The following was a talk given in 1928.
Some years ago I was talking with a great friend of mine, one who is not altogether of my way of thinking, though he agrees with me in many things -but he is not quite so uncompromising as I am. He said to me that I was as sweet as the meandering waters without the necessary fire for the destruction of useless things, and the creation of essential things. And he ended up by saying: If you would do anything in life, you must have the white flame to carry through your purpose. Because you will be opposed in your ideas, the sweet meandering waters will be dammed and turned to other purposes of irrigation rather than give life to the parched lands. I have been thinking considerably about what he said during the last two years, and wondering if the time has come for the white flame to burn. I hold that the white flame of which my friend spoke is necessary, but it is also necessary to have patience.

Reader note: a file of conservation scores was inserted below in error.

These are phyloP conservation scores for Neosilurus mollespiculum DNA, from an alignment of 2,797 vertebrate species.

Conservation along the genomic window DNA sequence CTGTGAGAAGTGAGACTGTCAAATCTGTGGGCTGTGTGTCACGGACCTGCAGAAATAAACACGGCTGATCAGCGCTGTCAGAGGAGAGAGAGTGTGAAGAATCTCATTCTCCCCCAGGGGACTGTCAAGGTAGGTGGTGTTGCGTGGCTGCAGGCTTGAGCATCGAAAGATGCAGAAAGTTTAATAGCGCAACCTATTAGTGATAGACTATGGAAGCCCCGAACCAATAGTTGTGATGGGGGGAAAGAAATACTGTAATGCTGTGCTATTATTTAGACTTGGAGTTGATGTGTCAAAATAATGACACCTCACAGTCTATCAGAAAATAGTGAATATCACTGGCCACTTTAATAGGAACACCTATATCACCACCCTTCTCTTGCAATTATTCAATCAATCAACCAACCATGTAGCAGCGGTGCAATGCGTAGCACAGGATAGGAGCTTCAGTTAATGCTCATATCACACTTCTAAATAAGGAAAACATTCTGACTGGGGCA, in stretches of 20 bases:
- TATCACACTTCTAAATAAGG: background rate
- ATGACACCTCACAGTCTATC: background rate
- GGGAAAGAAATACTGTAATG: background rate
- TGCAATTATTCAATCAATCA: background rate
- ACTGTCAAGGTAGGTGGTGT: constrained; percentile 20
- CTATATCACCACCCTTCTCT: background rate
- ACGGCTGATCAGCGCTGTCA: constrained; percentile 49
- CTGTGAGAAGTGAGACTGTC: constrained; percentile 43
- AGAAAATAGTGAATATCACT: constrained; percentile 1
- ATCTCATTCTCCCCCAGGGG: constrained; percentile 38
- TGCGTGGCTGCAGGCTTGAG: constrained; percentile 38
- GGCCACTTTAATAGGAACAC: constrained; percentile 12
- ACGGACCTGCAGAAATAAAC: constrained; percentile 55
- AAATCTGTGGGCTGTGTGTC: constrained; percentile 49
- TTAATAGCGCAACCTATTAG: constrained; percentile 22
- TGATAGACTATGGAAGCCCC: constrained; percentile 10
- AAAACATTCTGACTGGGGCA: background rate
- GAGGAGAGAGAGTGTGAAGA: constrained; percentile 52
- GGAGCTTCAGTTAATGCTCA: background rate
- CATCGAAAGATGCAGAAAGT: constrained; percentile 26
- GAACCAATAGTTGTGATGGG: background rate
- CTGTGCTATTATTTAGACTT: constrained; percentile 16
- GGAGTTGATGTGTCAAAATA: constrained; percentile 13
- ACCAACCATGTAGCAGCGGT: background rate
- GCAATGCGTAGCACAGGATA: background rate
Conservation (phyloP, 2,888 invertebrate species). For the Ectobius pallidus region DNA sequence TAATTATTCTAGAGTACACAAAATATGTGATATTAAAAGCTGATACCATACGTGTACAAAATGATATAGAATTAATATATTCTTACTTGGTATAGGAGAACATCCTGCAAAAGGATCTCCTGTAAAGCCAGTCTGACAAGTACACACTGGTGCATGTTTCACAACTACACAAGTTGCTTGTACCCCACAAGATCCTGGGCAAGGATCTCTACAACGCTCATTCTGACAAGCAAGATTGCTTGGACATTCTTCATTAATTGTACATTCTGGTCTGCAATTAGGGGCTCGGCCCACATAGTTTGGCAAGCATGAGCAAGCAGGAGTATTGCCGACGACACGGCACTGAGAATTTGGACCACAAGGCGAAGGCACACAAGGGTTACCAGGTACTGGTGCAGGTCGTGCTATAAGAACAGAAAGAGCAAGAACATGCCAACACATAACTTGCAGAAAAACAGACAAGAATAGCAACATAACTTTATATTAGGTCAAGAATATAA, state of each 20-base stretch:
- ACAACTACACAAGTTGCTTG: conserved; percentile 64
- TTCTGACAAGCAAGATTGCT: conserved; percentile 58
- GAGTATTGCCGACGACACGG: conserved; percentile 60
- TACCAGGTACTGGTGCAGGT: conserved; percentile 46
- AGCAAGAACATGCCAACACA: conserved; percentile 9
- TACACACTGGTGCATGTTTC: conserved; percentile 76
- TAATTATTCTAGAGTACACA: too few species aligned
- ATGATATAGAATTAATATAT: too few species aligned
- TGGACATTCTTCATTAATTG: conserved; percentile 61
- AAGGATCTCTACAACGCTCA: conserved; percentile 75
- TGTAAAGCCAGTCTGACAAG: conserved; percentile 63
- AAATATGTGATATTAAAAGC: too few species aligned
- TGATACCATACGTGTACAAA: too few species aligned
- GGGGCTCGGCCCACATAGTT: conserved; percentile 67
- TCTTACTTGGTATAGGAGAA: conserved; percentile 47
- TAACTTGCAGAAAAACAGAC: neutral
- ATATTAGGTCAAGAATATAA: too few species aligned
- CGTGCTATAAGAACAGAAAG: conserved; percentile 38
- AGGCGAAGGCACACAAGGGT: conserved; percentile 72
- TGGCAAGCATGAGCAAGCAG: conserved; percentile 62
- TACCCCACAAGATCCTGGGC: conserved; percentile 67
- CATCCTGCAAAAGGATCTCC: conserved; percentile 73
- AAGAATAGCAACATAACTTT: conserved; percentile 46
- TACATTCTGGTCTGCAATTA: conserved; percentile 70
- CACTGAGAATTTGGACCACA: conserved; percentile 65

This spring in Ojai I was watching a sparrow, building her nest just outside my sleeping-porch. It was the most precarious nest, because it was built in the sunblind. Any person who came along and unconsciously pulled up that awning would necessarily have destroyed the nest. I watched it day after day, and saw the nest coming into being, the immense efforts of the mother bird, its gigantic struggles to create the lovely nest, in which it laid three eggs successively, night after night. In the building of that nest in that precarious position and in the bringing forth of the young birds in spite of the carelessness of human beings and the cruelty of other animals, that little sparrow was contending against the whole world in its creation. It had the white flame, necessary to contend, struggle and assert itself. And that sparrow gave me the necessary understanding that the white flame comes, not by a sudden onrush but by patience, by continual assertion of the essential truth, by continually contending against the small things of life, against narrowness of belief and small understanding. It would have been very easy for me to have hurled myself against the wall of orthodoxy and tradition and sets of beliefs some years ago, but it would have been unwise, because the wall was much too strong; there were very few people who really understood, and therefore would have helped to create a breach in that wall. But now, since I have been here, that white flame has grown strong within me, and I will not ever again compromise with anything, I will never try to reconcile the things which are not of the truth, I, personally, will never put aside the eternal for the sake of the passing.